He finally started using a regular high chair on Thanksgiving.

This is one of our Home Depot projects. It’s a bolster we use to help him with crawling trechniques, and transitioning from crawling to sitting. Thanks to fancy, overpriced duct tape I was able to give it a race car theme.

And finally, here he is doing “pilates.” We’ve used two different sized balls to help him with head lifting, sitting, and leg reflexes. I also tried using it as a chair while watching Judge Judy. I have not pursued pilates beyond that.

There is still one corner in the house reserved for Mommy’s therapy:

We hope everyone had a fantastic Thanksgiving!

Magic Mike, wi fi, iPhones and other such things we can’t live without…

People Magazine’s Sexiest Man Alive edition arrived the other day. Channing Tatum. Thoughts, ladies? I have to say I wasn’t really a fan until Magic Mike. That is embarrassing for me to admit because Magic Mike is one of the dumbest movies of 2012. Plus, and I hesitate to say this as a mom, but it wasn’t gratuitous enough. I mean it’s a movie about strippers clearly targeted at women wanting a girl’s night out, the majority of which, I assume, consumed alcohol beforehand. That’s what everyone did right? We did. And we went to a matinee. Yet, I think we can all agree that too many chances were lost with the other strippers. Joe Manganiello and the dude from White Collar were wasted opportunites. Just saying. I haven’t read the article yet. I don’t want him to ruin it by talking.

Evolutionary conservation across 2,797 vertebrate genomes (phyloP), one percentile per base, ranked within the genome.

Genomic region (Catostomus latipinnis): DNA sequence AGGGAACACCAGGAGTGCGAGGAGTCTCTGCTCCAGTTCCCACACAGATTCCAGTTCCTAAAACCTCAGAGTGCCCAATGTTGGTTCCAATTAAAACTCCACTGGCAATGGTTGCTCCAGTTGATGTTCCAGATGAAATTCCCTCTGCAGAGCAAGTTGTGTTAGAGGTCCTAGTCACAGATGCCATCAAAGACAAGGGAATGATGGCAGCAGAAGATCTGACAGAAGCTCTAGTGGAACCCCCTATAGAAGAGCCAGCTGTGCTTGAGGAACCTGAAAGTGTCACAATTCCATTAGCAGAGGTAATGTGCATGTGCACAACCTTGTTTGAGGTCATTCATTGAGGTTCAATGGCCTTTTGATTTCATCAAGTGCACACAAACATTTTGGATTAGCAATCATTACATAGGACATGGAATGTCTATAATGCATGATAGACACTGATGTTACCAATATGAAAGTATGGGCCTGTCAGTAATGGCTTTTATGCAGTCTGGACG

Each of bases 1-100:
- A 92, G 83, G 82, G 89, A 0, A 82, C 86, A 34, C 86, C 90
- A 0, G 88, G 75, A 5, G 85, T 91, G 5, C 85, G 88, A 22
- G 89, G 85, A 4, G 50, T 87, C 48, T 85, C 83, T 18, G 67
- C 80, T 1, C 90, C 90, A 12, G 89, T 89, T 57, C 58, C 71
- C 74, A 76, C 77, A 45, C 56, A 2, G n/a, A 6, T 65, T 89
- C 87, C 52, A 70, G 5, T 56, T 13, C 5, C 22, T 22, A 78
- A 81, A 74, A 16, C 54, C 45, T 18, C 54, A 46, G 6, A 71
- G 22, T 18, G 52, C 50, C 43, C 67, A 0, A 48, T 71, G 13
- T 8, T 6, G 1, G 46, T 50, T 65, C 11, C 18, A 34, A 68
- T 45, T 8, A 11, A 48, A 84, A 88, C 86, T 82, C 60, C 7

Chris, Connor and I spent the weekend with my parents at a cabin in Fort Mountain State Park in North Georgia. My parents do the whole cabin thing a little differently than Chris and I do when we go to the mountains with friends. Our cabins typically come equipped with pool tables or air hockey, a jacuzzi, satellite TV and more bear themed paraphernalia than you can stuff in an 18-wheeler. You know, just enough away from civilization without being too Deliverance about it. My parents like to roll rustic. No air hockey, a few basic channels and GASP no wifi or even much of a cell network period. I suppose I can’t deny it anymore. I’m a hardcore addict to my phone. I’m not like those freaks on MTV that sleep with their phone or anything (that’s ridiculous, clearly the bedside table is close enough) but take away my wi fi and 3G (yup I said 3G, lame Verizon) and you’ll find me desperately pressed against a cold window trying to simultaneously update my Facebook and Instagram feeds. We went into the town of Blue Ridge for the afternoon and I was like a crack fiend in a police evidence storage unit except instead of drugs I was getting high off access to technology. I’ve always been a fan of instant gratification, but the smart phone has ruined me. If I take a picture that I want to post, it’s not sufficient to post it tomorrow….I have to post it NOW! Some of you might be thinking, “Well that’s strange. She NEVER answers her phone when I CALL.” Yes, that’s right. I’m part of the new school of anti-talking phone addicts. I don’t want to TALK to you. But if you wanna text or Facebook me, I’m down. I’ve never been a phone person, even as a teenager. I remember how badly I wanted my own phone as a kid. I loved that phone, too. I was 11, and it was one of those phones with the giant buttons. I used it to call the theater for movie times. I wasn’t planning to go to the movies, I just wanted to dial the big buttons without actually talking to anyone. I’m pretty sure once people read this they won’t be trying to call me anymore anyway.